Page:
Kennedy helped shape many laws that affect average Americans

Sen. Edward M. Kennedy, who died Tuesday night at age 77, left a legislative legacy that will be hard to match in Washington's increasingly partisan atmosphere.

He played a key role in shaping national policy on a wide range of issues, especially health, education, civil rights and labor, during nearly 47 years in the Senate. More than 550 of his bills were signed into law, his office says.

"He changed the circumstances of tens of millions of Americans," said Vice President Joe Biden, a former Senate colleague.

He wrote bills that increased the minimum wage, made it easier for workers who lost jobs to keep their health insurance, and allowed employees to take time off to care for newborn children or deal with family illnesses. One of his efforts has resulted in the delivery of more than 6 billion meals to seniors, according to his office.

He worked with Republicans to gain passage of a number of landmark measures: the Americans With Disabilities Act providing protections against discrimination; the Ryan White Comprehensive AIDS Resources Emergency Act, which his office says created the "single largest federal program for people with HIV/AIDS" in the United States; and the Orphan Drug Act providing tax credits to encourage the development of medicines for rare diseases. He co-wrote legislation to create a children's health insurance program that today covers more than 7 million previously uninsured children.

With then-Sen. Nancy Kassebaum (R-Kan.), he pushed through legislation that guaranteed Americans the right to buy health insurance and limited the length of time that an insurer could deny coverage for a specific preexisting medical condition.

In 2001, Kennedy teamed up with President George W. Bush to gain passage of No Child Left Behind education legislation for increased testing and incentives to school districts.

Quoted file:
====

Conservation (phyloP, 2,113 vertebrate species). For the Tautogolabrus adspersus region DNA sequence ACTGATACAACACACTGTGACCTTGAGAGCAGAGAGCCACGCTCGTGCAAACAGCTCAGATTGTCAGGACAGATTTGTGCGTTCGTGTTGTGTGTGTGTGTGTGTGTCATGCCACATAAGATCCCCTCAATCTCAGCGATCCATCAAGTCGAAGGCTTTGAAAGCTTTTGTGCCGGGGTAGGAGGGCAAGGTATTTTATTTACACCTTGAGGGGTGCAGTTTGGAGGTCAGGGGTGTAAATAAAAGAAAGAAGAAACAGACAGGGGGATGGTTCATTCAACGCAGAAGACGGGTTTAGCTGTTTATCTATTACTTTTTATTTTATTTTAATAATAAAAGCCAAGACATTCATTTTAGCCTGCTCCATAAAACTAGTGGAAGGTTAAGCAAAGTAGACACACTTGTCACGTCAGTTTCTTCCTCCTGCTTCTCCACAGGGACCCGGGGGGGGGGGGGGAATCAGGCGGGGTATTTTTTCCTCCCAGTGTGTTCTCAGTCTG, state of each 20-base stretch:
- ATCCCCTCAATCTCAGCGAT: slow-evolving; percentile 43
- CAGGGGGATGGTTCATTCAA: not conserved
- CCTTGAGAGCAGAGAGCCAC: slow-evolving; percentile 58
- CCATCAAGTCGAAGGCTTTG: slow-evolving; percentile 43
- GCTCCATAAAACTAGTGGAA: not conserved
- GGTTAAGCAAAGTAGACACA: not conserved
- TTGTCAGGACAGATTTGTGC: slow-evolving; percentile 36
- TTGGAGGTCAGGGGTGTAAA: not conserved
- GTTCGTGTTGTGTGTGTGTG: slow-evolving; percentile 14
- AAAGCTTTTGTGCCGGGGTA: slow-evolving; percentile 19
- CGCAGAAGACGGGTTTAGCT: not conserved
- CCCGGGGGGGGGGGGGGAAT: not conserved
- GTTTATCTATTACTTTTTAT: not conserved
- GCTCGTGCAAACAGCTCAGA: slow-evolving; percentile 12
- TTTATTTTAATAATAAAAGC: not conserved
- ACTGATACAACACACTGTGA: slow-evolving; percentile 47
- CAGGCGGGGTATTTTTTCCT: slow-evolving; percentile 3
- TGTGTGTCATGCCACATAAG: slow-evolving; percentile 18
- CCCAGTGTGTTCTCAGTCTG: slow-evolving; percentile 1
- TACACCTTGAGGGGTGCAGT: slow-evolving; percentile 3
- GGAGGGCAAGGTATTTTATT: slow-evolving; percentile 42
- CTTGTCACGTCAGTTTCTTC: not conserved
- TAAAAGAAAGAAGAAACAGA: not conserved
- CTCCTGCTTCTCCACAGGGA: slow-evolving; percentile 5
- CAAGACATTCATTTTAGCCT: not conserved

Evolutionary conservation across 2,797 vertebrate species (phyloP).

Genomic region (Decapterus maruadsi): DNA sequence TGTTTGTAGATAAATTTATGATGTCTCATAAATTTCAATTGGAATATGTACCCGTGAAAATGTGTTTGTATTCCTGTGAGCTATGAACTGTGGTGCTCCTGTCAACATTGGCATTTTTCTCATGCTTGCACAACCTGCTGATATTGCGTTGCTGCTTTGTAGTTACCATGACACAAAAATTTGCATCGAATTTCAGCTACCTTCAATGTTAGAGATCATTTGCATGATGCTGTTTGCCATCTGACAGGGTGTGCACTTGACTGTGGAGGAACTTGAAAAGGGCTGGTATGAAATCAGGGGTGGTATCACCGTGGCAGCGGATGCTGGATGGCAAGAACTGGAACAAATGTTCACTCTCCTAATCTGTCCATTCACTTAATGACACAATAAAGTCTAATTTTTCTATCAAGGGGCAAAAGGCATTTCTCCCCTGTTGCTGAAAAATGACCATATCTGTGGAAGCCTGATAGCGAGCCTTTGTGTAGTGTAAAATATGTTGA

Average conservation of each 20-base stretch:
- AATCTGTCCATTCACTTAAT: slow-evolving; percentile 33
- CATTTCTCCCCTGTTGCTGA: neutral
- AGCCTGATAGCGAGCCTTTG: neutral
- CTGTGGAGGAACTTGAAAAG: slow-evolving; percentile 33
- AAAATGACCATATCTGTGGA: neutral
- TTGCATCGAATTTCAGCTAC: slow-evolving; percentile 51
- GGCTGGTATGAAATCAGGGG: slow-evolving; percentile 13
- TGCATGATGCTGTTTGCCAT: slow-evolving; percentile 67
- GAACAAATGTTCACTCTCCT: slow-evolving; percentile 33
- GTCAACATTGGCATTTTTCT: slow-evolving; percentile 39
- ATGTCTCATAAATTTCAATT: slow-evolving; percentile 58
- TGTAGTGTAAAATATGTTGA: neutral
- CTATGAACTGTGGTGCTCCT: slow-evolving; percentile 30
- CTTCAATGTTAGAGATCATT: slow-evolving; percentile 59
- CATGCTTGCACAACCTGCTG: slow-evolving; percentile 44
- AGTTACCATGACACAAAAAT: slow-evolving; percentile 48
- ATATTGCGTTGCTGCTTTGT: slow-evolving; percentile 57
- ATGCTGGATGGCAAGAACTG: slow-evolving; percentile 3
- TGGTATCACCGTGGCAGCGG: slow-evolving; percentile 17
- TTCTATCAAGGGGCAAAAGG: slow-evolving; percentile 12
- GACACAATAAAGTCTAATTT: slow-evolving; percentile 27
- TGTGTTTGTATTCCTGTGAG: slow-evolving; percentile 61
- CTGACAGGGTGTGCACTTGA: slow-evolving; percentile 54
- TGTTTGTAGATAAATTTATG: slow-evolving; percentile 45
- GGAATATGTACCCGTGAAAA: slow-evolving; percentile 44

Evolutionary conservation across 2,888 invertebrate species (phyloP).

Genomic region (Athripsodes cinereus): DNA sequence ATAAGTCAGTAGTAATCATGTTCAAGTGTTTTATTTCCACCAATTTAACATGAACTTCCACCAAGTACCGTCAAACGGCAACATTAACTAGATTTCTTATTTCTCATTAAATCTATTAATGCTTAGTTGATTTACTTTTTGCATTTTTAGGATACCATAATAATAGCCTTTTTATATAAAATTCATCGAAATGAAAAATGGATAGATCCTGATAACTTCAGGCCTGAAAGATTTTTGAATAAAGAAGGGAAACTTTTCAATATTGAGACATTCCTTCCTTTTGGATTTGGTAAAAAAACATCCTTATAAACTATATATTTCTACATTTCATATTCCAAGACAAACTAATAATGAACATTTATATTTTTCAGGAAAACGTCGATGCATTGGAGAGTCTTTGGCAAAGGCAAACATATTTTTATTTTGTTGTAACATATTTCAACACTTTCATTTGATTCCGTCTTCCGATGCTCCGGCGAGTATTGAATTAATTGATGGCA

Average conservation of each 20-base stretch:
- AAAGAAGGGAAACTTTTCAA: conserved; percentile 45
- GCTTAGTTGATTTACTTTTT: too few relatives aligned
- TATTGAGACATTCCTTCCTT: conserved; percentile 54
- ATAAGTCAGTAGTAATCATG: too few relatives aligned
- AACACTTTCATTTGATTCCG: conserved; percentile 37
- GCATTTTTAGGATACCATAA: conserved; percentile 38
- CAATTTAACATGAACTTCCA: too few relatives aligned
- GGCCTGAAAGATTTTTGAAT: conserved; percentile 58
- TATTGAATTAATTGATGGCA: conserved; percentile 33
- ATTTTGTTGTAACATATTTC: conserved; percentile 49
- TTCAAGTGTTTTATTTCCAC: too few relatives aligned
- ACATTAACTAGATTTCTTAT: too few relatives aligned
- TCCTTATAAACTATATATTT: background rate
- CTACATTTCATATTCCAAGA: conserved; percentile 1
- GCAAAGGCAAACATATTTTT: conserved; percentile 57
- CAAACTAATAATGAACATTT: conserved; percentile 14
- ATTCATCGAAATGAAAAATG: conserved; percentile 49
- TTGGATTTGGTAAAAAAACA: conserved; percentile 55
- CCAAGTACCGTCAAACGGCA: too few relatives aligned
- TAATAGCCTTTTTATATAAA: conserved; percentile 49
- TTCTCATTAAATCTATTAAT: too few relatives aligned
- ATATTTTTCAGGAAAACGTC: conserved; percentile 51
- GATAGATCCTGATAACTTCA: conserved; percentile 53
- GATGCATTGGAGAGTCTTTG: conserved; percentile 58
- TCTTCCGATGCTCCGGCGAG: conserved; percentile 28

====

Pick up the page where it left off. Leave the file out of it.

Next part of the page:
Dennis Van Roekel, president of the National Education Assn., said that Kennedy left "an indelible imprint on every major education law passed since the 1960s," beginning with Head Start in 1964. This spring, Congress passed the Edward M. Kennedy Serve America Act, which bolstered music and arts education.

Kennedy also was a key force on civil rights, helping win passage of the Immigration Act of 1965. "He handled the bill on the Senate floor, and that legislation transformed the country by opening the doors to the waves of immigrants who have remade America in the past five decades," said Julian Zelizer, a congressional scholar at Princeton.

He also helped write laws to give 18-year-olds the right to vote.

"Nothing in Congress is done individually; it's ultimately all collective action. But Kennedy combined an ability to bring legislators together and to focus public attention on what they were doing," said Donald A. Ritchie, associate Senate historian. "He could partner with members on both sides of the aisle, cut the deal, and shape the public message and public opinion."

Although Kennedy's goal to make healthcare more widely available was complicated by his absence, it remains a priority for President Obama and a Congress controlled by his fellow Democrats.

And another one of Kennedy's long-standing goals -- expansion of federal hate-crime laws -- stands a good chance of passage this year.


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